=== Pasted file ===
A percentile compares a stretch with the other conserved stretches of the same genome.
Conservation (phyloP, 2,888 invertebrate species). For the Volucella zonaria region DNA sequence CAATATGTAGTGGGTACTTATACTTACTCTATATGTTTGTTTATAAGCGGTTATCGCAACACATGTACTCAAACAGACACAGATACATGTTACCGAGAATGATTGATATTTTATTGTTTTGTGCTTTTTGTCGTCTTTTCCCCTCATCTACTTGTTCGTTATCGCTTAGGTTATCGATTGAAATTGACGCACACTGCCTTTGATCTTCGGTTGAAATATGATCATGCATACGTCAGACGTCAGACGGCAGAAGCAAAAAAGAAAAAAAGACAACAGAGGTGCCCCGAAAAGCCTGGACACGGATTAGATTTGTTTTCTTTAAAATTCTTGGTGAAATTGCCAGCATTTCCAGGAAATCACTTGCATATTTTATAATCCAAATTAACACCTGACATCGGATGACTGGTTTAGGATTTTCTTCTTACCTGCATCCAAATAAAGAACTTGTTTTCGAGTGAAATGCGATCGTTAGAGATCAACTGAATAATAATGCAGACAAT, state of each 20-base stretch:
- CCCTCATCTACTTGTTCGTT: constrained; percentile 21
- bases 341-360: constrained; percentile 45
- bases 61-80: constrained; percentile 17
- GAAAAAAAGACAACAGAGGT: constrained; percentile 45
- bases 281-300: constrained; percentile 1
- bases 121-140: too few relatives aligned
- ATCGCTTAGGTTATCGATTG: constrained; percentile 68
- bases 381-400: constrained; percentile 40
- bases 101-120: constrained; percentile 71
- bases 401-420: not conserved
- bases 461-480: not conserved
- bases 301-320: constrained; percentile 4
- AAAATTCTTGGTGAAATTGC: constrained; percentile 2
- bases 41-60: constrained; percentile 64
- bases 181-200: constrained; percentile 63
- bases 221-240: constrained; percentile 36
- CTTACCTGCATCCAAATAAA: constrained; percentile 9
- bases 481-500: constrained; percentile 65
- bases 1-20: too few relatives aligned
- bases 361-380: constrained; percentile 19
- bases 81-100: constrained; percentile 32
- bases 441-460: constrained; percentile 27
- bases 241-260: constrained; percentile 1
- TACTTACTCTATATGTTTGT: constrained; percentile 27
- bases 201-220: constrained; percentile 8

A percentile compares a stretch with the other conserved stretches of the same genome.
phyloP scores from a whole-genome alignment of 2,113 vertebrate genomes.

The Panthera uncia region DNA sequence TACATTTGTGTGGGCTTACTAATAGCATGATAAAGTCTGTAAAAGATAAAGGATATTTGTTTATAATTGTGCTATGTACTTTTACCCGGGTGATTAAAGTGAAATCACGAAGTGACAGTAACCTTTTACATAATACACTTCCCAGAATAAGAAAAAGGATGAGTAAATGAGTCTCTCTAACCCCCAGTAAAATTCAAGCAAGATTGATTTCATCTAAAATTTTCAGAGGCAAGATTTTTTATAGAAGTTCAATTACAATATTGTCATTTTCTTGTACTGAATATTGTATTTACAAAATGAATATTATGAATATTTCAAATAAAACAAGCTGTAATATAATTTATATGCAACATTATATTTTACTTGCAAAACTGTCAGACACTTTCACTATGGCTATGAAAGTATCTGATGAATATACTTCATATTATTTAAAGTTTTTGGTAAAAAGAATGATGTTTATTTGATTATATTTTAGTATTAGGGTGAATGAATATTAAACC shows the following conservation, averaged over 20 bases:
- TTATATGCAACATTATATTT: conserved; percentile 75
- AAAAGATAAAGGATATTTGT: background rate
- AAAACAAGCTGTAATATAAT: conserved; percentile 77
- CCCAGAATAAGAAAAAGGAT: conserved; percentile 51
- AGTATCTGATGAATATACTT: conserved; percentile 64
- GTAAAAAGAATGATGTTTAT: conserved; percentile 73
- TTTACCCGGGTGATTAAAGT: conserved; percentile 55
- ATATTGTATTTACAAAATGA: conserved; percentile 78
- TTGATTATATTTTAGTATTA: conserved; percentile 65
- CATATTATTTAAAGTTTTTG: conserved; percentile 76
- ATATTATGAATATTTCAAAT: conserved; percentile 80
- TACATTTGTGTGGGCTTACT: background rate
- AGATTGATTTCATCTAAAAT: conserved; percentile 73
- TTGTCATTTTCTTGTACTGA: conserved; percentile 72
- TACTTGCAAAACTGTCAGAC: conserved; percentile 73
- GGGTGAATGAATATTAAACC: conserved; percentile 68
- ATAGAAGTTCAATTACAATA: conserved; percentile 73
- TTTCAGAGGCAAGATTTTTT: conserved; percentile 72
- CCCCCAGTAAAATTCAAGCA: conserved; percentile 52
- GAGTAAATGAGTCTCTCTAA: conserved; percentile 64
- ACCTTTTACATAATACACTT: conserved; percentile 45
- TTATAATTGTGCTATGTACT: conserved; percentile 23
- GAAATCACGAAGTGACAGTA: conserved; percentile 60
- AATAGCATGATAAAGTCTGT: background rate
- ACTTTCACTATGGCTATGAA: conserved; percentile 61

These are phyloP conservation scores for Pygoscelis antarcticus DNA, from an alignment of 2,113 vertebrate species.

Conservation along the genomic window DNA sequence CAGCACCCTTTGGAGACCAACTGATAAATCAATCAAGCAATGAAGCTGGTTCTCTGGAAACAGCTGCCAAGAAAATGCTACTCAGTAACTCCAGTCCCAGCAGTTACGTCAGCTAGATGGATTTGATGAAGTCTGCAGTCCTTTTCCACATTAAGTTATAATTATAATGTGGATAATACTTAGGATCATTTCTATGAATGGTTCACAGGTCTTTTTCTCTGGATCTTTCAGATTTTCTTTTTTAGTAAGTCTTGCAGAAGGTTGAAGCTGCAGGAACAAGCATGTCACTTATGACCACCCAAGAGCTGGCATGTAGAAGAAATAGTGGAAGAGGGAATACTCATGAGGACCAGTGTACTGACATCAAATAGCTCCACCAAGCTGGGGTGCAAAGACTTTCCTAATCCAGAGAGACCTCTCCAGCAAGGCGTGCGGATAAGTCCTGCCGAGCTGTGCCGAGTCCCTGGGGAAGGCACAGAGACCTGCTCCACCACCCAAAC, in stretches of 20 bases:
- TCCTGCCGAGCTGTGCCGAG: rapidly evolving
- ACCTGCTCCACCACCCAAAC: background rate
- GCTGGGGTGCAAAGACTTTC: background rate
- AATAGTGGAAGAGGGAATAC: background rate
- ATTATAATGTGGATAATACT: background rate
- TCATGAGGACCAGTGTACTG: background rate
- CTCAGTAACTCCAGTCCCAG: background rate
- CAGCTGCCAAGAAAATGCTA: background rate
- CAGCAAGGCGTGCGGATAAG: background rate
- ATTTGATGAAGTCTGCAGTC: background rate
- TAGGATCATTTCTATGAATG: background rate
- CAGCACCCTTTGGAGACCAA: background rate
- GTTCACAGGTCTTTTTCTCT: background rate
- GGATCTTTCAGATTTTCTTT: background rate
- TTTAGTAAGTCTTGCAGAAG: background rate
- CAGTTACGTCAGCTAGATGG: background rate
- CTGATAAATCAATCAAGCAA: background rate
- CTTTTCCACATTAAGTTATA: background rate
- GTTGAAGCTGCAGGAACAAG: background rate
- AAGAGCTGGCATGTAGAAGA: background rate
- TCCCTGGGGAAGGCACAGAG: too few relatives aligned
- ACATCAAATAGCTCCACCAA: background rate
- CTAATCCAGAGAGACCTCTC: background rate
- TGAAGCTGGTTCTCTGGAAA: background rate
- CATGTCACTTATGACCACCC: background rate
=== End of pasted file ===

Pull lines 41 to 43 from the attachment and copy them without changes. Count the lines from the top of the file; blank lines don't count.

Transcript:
- ATATTATGAATATTTCAAAT: conserved; percentile 80
- TACATTTGTGTGGGCTTACT: background rate
- AGATTGATTTCATCTAAAAT: conserved; percentile 73